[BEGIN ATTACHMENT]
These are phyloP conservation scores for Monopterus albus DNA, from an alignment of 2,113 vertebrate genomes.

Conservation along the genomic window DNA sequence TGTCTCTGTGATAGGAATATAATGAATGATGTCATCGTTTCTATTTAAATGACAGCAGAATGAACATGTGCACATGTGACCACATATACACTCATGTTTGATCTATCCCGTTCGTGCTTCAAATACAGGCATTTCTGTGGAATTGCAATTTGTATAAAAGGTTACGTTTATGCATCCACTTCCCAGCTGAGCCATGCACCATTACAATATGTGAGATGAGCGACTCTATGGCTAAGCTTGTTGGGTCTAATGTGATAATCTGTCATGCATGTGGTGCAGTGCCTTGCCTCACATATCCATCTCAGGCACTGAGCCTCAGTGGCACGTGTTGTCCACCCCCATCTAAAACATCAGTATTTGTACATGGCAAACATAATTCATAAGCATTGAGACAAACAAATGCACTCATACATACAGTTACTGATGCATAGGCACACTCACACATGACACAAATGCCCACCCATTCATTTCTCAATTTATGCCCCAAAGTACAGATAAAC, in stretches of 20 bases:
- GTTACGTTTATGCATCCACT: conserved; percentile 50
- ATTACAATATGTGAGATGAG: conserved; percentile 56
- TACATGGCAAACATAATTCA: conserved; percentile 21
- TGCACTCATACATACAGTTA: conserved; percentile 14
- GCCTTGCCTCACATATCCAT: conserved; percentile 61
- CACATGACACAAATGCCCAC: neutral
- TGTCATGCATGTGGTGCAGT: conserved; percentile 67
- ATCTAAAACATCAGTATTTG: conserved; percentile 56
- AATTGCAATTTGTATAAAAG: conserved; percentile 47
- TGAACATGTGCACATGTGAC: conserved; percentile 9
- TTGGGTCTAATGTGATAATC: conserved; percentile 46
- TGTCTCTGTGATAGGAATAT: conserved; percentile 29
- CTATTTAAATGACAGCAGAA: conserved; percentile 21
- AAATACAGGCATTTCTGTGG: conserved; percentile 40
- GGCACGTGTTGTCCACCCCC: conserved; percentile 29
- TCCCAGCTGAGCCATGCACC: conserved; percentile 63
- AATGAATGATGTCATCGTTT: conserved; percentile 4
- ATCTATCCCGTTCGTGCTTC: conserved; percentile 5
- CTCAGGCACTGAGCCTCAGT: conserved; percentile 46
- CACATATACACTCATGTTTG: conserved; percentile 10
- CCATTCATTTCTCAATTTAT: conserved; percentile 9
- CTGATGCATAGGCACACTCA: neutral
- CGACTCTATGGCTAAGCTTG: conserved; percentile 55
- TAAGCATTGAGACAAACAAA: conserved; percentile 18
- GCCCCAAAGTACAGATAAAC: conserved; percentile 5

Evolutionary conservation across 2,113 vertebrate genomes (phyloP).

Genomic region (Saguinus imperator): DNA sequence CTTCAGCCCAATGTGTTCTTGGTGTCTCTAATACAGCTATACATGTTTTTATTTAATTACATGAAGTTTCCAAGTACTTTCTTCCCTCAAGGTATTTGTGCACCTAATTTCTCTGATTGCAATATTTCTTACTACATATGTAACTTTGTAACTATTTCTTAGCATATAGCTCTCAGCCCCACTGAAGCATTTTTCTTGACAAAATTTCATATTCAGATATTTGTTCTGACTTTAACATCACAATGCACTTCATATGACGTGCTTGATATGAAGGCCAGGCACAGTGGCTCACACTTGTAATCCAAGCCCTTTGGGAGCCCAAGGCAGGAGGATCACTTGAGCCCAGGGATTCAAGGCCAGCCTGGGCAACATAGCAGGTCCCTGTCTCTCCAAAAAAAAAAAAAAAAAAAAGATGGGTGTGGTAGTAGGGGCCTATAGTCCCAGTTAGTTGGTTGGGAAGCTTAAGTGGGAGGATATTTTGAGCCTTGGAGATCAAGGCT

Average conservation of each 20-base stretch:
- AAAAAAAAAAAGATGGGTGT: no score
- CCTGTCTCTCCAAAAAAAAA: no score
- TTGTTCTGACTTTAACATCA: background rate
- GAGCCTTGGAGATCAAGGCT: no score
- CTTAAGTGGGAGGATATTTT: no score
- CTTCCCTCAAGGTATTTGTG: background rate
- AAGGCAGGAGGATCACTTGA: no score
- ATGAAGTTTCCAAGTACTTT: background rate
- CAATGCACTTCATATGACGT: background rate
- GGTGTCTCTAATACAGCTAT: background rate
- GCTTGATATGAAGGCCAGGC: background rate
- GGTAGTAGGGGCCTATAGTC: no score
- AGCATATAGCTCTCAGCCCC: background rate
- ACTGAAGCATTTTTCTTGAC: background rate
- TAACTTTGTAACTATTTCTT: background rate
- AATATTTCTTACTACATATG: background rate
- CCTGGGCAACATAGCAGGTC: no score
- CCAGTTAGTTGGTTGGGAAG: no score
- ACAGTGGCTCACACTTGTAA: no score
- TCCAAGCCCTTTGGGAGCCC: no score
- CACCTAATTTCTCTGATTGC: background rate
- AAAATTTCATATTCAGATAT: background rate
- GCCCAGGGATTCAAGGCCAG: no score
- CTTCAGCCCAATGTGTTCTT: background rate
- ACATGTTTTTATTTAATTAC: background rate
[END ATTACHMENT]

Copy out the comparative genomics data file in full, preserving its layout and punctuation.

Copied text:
These are phyloP conservation scores for Monopterus albus DNA, from an alignment of 2,113 vertebrate genomes.

Conservation along the genomic window DNA sequence TGTCTCTGTGATAGGAATATAATGAATGATGTCATCGTTTCTATTTAAATGACAGCAGAATGAACATGTGCACATGTGACCACATATACACTCATGTTTGATCTATCCCGTTCGTGCTTCAAATACAGGCATTTCTGTGGAATTGCAATTTGTATAAAAGGTTACGTTTATGCATCCACTTCCCAGCTGAGCCATGCACCATTACAATATGTGAGATGAGCGACTCTATGGCTAAGCTTGTTGGGTCTAATGTGATAATCTGTCATGCATGTGGTGCAGTGCCTTGCCTCACATATCCATCTCAGGCACTGAGCCTCAGTGGCACGTGTTGTCCACCCCCATCTAAAACATCAGTATTTGTACATGGCAAACATAATTCATAAGCATTGAGACAAACAAATGCACTCATACATACAGTTACTGATGCATAGGCACACTCACACATGACACAAATGCCCACCCATTCATTTCTCAATTTATGCCCCAAAGTACAGATAAAC, in stretches of 20 bases:
- GTTACGTTTATGCATCCACT: conserved; percentile 50
- ATTACAATATGTGAGATGAG: conserved; percentile 56
- TACATGGCAAACATAATTCA: conserved; percentile 21
- TGCACTCATACATACAGTTA: conserved; percentile 14
- GCCTTGCCTCACATATCCAT: conserved; percentile 61
- CACATGACACAAATGCCCAC: neutral
- TGTCATGCATGTGGTGCAGT: conserved; percentile 67
- ATCTAAAACATCAGTATTTG: conserved; percentile 56
- AATTGCAATTTGTATAAAAG: conserved; percentile 47
- TGAACATGTGCACATGTGAC: conserved; percentile 9
- TTGGGTCTAATGTGATAATC: conserved; percentile 46
- TGTCTCTGTGATAGGAATAT: conserved; percentile 29
- CTATTTAAATGACAGCAGAA: conserved; percentile 21
- AAATACAGGCATTTCTGTGG: conserved; percentile 40
- GGCACGTGTTGTCCACCCCC: conserved; percentile 29
- TCCCAGCTGAGCCATGCACC: conserved; percentile 63
- AATGAATGATGTCATCGTTT: conserved; percentile 4
- ATCTATCCCGTTCGTGCTTC: conserved; percentile 5
- CTCAGGCACTGAGCCTCAGT: conserved; percentile 46
- CACATATACACTCATGTTTG: conserved; percentile 10
- CCATTCATTTCTCAATTTAT: conserved; percentile 9
- CTGATGCATAGGCACACTCA: neutral
- CGACTCTATGGCTAAGCTTG: conserved; percentile 55
- TAAGCATTGAGACAAACAAA: conserved; percentile 18
- GCCCCAAAGTACAGATAAAC: conserved; percentile 5

Evolutionary conservation across 2,113 vertebrate genomes (phyloP).

Genomic region (Saguinus imperator): DNA sequence CTTCAGCCCAATGTGTTCTTGGTGTCTCTAATACAGCTATACATGTTTTTATTTAATTACATGAAGTTTCCAAGTACTTTCTTCCCTCAAGGTATTTGTGCACCTAATTTCTCTGATTGCAATATTTCTTACTACATATGTAACTTTGTAACTATTTCTTAGCATATAGCTCTCAGCCCCACTGAAGCATTTTTCTTGACAAAATTTCATATTCAGATATTTGTTCTGACTTTAACATCACAATGCACTTCATATGACGTGCTTGATATGAAGGCCAGGCACAGTGGCTCACACTTGTAATCCAAGCCCTTTGGGAGCCCAAGGCAGGAGGATCACTTGAGCCCAGGGATTCAAGGCCAGCCTGGGCAACATAGCAGGTCCCTGTCTCTCCAAAAAAAAAAAAAAAAAAAAGATGGGTGTGGTAGTAGGGGCCTATAGTCCCAGTTAGTTGGTTGGGAAGCTTAAGTGGGAGGATATTTTGAGCCTTGGAGATCAAGGCT

Average conservation of each 20-base stretch:
- AAAAAAAAAAAGATGGGTGT: no score
- CCTGTCTCTCCAAAAAAAAA: no score
- TTGTTCTGACTTTAACATCA: background rate
- GAGCCTTGGAGATCAAGGCT: no score
- CTTAAGTGGGAGGATATTTT: no score
- CTTCCCTCAAGGTATTTGTG: background rate
- AAGGCAGGAGGATCACTTGA: no score
- ATGAAGTTTCCAAGTACTTT: background rate
- CAATGCACTTCATATGACGT: background rate
- GGTGTCTCTAATACAGCTAT: background rate
- GCTTGATATGAAGGCCAGGC: background rate
- GGTAGTAGGGGCCTATAGTC: no score
- AGCATATAGCTCTCAGCCCC: background rate
- ACTGAAGCATTTTTCTTGAC: background rate
- TAACTTTGTAACTATTTCTT: background rate
- AATATTTCTTACTACATATG: background rate
- CCTGGGCAACATAGCAGGTC: no score
- CCAGTTAGTTGGTTGGGAAG: no score
- ACAGTGGCTCACACTTGTAA: no score
- TCCAAGCCCTTTGGGAGCCC: no score
- CACCTAATTTCTCTGATTGC: background rate
- AAAATTTCATATTCAGATAT: background rate
- GCCCAGGGATTCAAGGCCAG: no score
- CTTCAGCCCAATGTGTTCTT: background rate
- ACATGTTTTTATTTAATTAC: background rate